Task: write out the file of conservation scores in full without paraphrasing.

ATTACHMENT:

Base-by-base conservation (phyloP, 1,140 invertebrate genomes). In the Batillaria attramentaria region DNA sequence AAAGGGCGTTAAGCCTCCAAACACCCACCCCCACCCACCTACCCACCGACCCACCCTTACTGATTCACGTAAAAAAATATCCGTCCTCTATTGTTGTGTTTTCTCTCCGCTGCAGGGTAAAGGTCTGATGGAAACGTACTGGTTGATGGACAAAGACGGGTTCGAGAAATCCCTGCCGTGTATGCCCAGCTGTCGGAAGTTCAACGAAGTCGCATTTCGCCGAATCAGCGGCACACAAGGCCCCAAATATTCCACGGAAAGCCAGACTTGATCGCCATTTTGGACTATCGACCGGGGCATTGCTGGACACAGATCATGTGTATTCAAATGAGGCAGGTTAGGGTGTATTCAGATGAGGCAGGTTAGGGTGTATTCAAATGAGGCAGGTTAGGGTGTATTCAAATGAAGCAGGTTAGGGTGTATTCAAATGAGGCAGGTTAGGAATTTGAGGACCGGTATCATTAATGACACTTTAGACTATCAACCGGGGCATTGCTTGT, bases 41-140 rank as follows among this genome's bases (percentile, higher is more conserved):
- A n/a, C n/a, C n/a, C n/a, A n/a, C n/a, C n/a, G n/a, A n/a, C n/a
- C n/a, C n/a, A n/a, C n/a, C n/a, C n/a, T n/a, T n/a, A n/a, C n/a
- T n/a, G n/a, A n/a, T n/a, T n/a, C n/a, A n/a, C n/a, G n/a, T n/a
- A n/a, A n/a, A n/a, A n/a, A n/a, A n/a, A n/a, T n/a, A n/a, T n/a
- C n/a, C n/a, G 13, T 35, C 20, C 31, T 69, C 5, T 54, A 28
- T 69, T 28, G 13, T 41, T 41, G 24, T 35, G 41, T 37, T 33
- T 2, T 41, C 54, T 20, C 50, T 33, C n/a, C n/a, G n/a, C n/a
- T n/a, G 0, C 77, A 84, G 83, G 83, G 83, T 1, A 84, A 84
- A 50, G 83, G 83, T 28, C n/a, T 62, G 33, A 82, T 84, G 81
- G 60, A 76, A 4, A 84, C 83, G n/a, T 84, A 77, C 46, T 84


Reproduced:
Base-by-base conservation (phyloP, 1,140 invertebrate genomes). In the Batillaria attramentaria region DNA sequence AAAGGGCGTTAAGCCTCCAAACACCCACCCCCACCCACCTACCCACCGACCCACCCTTACTGATTCACGTAAAAAAATATCCGTCCTCTATTGTTGTGTTTTCTCTCCGCTGCAGGGTAAAGGTCTGATGGAAACGTACTGGTTGATGGACAAAGACGGGTTCGAGAAATCCCTGCCGTGTATGCCCAGCTGTCGGAAGTTCAACGAAGTCGCATTTCGCCGAATCAGCGGCACACAAGGCCCCAAATATTCCACGGAAAGCCAGACTTGATCGCCATTTTGGACTATCGACCGGGGCATTGCTGGACACAGATCATGTGTATTCAAATGAGGCAGGTTAGGGTGTATTCAGATGAGGCAGGTTAGGGTGTATTCAAATGAGGCAGGTTAGGGTGTATTCAAATGAAGCAGGTTAGGGTGTATTCAAATGAGGCAGGTTAGGAATTTGAGGACCGGTATCATTAATGACACTTTAGACTATCAACCGGGGCATTGCTTGT, bases 41-140 rank as follows among this genome's bases (percentile, higher is more conserved):
- A n/a, C n/a, C n/a, C n/a, A n/a, C n/a, C n/a, G n/a, A n/a, C n/a
- C n/a, C n/a, A n/a, C n/a, C n/a, C n/a, T n/a, T n/a, A n/a, C n/a
- T n/a, G n/a, A n/a, T n/a, T n/a, C n/a, A n/a, C n/a, G n/a, T n/a
- A n/a, A n/a, A n/a, A n/a, A n/a, A n/a, A n/a, T n/a, A n/a, T n/a
- C n/a, C n/a, G 13, T 35, C 20, C 31, T 69, C 5, T 54, A 28
- T 69, T 28, G 13, T 41, T 41, G 24, T 35, G 41, T 37, T 33
- T 2, T 41, C 54, T 20, C 50, T 33, C n/a, C n/a, G n/a, C n/a
- T n/a, G 0, C 77, A 84, G 83, G 83, G 83, T 1, A 84, A 84
- A 50, G 83, G 83, T 28, C n/a, T 62, G 33, A 82, T 84, G 81
- G 60, A 76, A 4, A 84, C 83, G n/a, T 84, A 77, C 46, T 84